Afghanistan has one of the worst records on education in the world

BBC Worldnews Services, April 27, 2000
By Kate Clark in Kabul

Children's fund Unicef estimates that only 4 - 5% of primary aged children get a broad based schooling, and for secondary and higher education the picture is even bleaker.

Education has always been weak outside the cities, but Kabul used to boast a university attracting scholars from India and the Middle East.

Twenty years of war has meant the collapse of everything.

Both sides in the long running civil war prefer to spend money on fighting. One school near Kabul survives through development agency aid and local community support.

"These children are very lucky to have a school" says teacher Bilal Mohammed. "When they go to other villages, they wear their pens in their shirt pockets, to show off the fact they go to school."

Strict Islamic law was imposed in Afghanistan when the Taliban captured Kabul in 1996. Since then, religious education has become increasingly emphasised at the expense of other subjects.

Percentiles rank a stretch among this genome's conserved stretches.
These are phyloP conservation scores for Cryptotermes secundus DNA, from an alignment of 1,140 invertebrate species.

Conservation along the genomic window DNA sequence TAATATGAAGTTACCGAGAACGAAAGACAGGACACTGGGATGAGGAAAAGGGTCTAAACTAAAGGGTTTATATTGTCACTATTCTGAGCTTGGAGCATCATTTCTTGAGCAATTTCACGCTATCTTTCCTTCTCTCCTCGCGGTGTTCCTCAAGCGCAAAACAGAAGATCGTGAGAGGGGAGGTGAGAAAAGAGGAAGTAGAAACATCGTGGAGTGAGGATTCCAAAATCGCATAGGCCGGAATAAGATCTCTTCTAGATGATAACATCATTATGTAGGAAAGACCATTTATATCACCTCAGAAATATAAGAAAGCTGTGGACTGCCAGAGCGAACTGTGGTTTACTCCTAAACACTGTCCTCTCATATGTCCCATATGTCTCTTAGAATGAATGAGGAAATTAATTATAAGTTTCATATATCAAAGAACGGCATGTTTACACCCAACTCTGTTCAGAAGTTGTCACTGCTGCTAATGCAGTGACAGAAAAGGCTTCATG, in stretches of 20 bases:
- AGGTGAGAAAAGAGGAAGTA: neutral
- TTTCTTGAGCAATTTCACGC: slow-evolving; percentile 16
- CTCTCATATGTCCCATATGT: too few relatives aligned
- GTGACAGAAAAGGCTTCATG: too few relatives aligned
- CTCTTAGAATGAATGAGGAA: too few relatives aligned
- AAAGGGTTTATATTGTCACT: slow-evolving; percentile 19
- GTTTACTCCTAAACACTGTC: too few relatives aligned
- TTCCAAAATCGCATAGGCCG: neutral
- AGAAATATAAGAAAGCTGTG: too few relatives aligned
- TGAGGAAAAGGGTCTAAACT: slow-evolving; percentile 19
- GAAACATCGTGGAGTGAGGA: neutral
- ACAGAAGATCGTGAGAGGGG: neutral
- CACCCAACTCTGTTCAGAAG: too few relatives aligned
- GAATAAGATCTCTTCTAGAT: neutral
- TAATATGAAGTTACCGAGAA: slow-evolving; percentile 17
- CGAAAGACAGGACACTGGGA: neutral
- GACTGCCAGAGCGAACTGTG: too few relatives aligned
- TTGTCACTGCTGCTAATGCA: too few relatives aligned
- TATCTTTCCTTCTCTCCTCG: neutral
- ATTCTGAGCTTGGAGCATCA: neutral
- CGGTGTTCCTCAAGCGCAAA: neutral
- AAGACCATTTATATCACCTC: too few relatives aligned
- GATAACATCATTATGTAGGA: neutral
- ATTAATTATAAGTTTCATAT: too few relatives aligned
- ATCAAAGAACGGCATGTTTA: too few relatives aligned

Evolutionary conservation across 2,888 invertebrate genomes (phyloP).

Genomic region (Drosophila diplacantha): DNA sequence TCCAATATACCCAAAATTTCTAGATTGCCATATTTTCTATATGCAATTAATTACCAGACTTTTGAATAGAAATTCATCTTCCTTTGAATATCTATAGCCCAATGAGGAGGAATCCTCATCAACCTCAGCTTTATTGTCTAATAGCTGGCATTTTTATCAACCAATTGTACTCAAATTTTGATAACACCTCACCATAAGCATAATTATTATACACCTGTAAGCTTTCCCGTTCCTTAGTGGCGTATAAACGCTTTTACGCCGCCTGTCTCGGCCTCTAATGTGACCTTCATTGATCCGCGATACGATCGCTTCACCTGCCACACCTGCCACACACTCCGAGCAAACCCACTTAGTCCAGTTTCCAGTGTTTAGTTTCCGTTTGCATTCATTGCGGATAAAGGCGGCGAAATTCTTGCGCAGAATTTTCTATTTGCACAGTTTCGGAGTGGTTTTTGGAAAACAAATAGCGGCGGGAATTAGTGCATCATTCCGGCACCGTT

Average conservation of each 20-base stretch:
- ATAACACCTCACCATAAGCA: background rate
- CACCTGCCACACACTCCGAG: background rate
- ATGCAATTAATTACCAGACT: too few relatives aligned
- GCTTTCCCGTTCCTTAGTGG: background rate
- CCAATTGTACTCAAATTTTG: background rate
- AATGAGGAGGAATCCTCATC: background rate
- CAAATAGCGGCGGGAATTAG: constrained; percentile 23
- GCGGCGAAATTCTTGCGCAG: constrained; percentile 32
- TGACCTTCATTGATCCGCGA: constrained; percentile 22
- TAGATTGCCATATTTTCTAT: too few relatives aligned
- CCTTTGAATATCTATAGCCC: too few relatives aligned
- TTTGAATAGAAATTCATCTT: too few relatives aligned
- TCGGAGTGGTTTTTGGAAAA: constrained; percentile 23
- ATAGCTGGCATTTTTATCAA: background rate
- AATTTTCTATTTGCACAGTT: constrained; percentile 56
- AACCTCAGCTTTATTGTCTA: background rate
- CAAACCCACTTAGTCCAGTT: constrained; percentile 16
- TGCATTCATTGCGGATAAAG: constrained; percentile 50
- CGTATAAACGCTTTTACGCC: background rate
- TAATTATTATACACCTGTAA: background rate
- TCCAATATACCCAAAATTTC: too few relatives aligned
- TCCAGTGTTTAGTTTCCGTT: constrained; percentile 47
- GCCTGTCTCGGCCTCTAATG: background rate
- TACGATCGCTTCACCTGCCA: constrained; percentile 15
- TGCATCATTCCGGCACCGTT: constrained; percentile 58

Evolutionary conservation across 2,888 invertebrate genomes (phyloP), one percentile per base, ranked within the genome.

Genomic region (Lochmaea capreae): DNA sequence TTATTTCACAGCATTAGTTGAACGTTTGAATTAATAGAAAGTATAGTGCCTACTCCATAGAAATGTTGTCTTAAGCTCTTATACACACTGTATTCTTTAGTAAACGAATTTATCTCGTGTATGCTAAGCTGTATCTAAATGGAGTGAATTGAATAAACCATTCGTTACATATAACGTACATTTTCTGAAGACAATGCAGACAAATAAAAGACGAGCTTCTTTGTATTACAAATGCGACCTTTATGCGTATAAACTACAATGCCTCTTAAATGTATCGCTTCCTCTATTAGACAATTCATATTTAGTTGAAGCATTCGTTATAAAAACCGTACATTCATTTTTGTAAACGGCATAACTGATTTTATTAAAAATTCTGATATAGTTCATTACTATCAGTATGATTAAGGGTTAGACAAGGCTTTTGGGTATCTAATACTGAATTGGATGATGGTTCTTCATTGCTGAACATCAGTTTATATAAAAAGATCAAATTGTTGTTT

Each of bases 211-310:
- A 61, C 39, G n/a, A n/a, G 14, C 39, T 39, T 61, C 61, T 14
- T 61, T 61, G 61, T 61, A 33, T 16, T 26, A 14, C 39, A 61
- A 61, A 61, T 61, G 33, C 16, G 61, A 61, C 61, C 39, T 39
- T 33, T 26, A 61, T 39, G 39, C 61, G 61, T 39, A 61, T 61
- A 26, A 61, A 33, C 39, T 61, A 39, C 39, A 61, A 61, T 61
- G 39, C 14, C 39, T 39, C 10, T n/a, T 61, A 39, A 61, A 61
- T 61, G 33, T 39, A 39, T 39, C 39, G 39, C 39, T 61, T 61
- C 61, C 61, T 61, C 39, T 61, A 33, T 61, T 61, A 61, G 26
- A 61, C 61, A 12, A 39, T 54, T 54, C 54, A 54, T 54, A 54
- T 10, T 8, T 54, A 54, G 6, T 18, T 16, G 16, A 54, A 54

But in villages far from central control, children learn reading, writing and maths as well as Islam. "Before the school opened, I was looking after my father's sheep. School's like a treasure", said one child in Pashtu.

At this school, girls attend as normal. But in Kabul and other cities, the Taliban shut down girls' schools. Like other female workers, they sent women teachers home.

Girls' schools return

Gradually though, growing numbers of girls are getting an education. At first, girls studied secretly in teachers' homes, under constant fear that these home schools would also be closed down.

The standard alphabet text book in these Afghan schools was introduced not by the Taliban, but the mujaheddin, with help from an American university.

In the eyes of many mullahs, secular schooling leads to decadence, immorality, and too much freedom for women and girls.

However, the desire for schooling runs deep in Afghanistan, even among the uneducated. But the chances of getting a decent education are very slim.

A whole generation of children is losing out, prompting questions about where this leaves the future of this devastated country.

h t t p : / / w w w . r a w a . o r g